The national budget for fiscal period 2022–2023 was read on Monday, September 26 in our Parliament, and in the coming days and weeks, what Finance Minister Colm Imbert presented over the course of four hours in the chamber will be dissected, discussed, and debated.
For years, this annual political ritual has been criticised not only for the duration but more so, its apparent focus on the statistics, numbers, and figures of the T&T economy, and less so on the real day-to-day impact on citizens.
Within an hour of Parliament being adjourned to this Friday for the start of the debate, the Tobago House of Assembly (THA) hosted a media conference at the venue. Surrounded by other members of the THA, Chief Secretary Farley Chavez Augustine responded to the budgetary allocation for Tobago and other issues.
What he said to end the conference though was a critical message that should be considered, as we confront rising cost of living and the gradual chipping away of the fuel subsidy.
Augustine acknowledged some of the difficulties being faced were brought on by global factors – the Covid-19 pandemic and the Russia-Ukraine conflict to name just two – and the challenges were not unique to Trinidad & Tobago.
He did not go into specifics but called for citizens to recognise that the only way to weather these challenging storms is to sacrifice and work together.
That message is often heard but at times not completely imbued into our national psyche, especially lately as we come face to face with the cost of items at the supermarket and the increase at the pump and elsewhere. Then, it is almost every individual or family for themselves.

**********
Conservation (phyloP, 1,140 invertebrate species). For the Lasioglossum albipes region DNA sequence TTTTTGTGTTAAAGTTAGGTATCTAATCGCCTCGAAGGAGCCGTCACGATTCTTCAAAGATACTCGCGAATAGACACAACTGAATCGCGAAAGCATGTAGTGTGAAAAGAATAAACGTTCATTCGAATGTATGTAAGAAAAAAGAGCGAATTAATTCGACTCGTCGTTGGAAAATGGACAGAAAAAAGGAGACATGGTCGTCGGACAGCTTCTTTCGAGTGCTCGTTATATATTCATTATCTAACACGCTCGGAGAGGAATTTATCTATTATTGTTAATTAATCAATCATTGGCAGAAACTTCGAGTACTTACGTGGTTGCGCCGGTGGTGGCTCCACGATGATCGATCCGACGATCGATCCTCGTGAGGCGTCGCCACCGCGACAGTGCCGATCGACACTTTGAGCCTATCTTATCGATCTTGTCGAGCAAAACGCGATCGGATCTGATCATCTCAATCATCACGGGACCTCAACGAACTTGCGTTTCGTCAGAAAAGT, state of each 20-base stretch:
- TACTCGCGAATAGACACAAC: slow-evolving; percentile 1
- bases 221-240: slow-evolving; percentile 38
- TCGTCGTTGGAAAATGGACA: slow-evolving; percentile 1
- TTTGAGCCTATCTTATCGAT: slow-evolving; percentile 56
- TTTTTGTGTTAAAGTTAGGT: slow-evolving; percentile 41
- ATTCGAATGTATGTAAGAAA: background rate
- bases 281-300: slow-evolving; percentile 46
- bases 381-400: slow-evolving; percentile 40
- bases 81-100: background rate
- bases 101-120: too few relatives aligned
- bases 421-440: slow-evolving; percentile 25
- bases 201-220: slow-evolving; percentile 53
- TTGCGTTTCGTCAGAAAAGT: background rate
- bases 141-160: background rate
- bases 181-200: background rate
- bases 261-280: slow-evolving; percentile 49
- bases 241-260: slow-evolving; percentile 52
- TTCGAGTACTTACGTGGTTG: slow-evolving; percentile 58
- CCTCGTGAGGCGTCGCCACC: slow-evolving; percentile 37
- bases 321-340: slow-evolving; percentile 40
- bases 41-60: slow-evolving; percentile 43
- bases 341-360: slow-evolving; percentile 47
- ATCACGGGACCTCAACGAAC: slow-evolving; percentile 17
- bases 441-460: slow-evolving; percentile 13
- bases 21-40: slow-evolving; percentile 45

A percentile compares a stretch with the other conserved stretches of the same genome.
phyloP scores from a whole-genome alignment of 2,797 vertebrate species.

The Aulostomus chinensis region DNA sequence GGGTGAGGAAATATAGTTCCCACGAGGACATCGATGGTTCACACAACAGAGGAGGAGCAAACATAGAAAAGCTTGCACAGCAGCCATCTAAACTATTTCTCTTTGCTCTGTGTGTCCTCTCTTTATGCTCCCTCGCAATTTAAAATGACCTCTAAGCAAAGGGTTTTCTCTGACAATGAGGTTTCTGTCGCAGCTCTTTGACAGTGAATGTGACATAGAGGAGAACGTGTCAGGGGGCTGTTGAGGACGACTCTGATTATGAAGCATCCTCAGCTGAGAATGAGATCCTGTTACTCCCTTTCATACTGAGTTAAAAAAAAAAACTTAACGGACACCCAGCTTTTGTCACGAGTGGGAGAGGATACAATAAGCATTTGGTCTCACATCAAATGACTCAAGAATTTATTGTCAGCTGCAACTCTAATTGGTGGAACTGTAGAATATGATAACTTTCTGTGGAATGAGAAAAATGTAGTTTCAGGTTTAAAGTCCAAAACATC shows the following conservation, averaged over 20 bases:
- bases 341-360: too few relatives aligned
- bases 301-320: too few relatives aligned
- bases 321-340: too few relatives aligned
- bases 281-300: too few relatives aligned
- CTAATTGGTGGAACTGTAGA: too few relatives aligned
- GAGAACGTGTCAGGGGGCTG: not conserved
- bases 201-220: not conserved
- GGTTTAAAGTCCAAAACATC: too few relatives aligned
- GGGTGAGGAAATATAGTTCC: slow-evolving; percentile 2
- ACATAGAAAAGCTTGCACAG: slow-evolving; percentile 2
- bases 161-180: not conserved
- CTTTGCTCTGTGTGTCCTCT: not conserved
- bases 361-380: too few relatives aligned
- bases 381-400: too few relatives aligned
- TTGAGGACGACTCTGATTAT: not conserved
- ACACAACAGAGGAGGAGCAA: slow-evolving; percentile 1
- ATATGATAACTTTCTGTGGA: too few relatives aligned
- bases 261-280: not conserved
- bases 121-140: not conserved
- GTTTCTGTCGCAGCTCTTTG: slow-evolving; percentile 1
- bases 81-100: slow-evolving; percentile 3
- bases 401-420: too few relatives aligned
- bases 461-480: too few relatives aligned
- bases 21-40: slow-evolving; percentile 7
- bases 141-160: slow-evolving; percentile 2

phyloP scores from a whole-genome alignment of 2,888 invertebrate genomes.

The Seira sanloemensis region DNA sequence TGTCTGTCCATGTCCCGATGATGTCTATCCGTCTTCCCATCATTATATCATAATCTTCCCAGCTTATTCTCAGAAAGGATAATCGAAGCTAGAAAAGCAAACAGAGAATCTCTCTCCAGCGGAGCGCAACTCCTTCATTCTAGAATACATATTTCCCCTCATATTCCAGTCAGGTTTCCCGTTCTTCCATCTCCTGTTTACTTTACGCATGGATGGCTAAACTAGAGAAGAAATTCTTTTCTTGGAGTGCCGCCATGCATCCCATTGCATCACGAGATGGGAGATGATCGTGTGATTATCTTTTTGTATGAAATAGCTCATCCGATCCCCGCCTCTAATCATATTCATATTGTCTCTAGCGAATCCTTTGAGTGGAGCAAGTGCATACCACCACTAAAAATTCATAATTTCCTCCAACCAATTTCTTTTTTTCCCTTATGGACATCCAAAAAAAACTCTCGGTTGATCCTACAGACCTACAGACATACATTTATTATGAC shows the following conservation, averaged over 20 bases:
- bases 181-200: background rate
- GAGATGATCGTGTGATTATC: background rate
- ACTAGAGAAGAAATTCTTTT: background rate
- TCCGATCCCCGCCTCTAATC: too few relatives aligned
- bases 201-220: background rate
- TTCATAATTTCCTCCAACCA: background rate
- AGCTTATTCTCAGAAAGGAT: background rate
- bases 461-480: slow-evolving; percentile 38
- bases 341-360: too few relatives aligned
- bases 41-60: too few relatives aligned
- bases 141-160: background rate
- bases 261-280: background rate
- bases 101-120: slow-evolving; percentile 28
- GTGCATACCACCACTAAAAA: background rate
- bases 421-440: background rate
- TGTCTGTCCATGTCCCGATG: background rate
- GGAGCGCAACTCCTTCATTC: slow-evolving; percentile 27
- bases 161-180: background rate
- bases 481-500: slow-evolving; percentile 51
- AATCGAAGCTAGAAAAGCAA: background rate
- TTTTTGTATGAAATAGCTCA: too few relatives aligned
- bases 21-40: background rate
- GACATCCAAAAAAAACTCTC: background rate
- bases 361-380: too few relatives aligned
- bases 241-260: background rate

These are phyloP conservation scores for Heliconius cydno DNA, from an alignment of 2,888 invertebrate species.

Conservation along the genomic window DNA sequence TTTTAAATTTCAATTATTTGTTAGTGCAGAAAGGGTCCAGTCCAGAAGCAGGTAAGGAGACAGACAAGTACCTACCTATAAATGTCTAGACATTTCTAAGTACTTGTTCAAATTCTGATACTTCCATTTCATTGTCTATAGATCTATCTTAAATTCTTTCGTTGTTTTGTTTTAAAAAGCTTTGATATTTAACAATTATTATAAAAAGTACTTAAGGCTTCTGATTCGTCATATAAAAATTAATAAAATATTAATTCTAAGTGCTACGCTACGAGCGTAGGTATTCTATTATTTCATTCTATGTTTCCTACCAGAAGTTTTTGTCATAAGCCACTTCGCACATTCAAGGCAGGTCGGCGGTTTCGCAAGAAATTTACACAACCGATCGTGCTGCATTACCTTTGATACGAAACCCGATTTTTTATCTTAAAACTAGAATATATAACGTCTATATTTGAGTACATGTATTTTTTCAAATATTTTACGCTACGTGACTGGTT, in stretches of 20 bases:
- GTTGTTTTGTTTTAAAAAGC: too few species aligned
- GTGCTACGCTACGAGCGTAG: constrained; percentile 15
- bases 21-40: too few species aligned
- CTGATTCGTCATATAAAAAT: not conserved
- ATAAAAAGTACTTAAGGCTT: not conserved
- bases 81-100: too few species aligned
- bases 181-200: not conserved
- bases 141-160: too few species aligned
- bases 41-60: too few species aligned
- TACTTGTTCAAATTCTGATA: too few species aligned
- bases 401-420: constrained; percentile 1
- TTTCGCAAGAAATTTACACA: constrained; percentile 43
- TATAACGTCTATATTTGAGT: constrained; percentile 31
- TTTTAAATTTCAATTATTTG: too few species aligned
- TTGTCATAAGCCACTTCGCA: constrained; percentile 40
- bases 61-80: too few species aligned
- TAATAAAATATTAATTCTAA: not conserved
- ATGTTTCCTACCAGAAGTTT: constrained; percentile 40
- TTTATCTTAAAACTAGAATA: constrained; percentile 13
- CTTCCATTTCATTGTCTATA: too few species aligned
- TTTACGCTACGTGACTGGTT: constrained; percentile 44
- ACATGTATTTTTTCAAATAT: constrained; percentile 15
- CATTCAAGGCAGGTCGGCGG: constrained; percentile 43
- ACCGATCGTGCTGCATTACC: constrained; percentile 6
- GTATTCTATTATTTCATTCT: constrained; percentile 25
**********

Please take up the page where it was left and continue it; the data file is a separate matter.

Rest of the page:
The value of sacrifice was one of the underlying themes at the closing of an event held two days prior to Budget Day. On September 24, Pope Francis signed a “pact” for a new economy with the participants of the third edition of The Economy of Francesco event, which brought together students, workers, young economists, entrepreneurs, and changemakers from around the world.
The gathering committed, individually and collectively, to ensuring that “the economy of today and tomorrow becomes an economy of the Gospel”.
Some of the key elements of this 12-point pact are the need to build
“… an economy that cares for creation and does not misuse it;
an economy at the service of the human person, the family and life, respectful of every woman, man, and child, the elderly, and especially those most frail and vulnerable;
an economy where care replaces rejection and indifference;
an economy that recognizes and protects secure and dignified work for everyone;
an economy that values and safeguards the cultures and traditions of peoples, all living things and the natural resources of the Earth;
an economy that fights poverty in all its forms, reduces inequality and knows how to say with Jesus and Francis, ‘Blessed are the poor.’”
Such an economy may be seen as utopian in a world of financial inequalities that ignores the needs of the average citizen but adopting an economy of the Gospel may ensure everyone gets a piece of the proverbial pie.
Together, we can sacrifice and survive these turbulent economic times.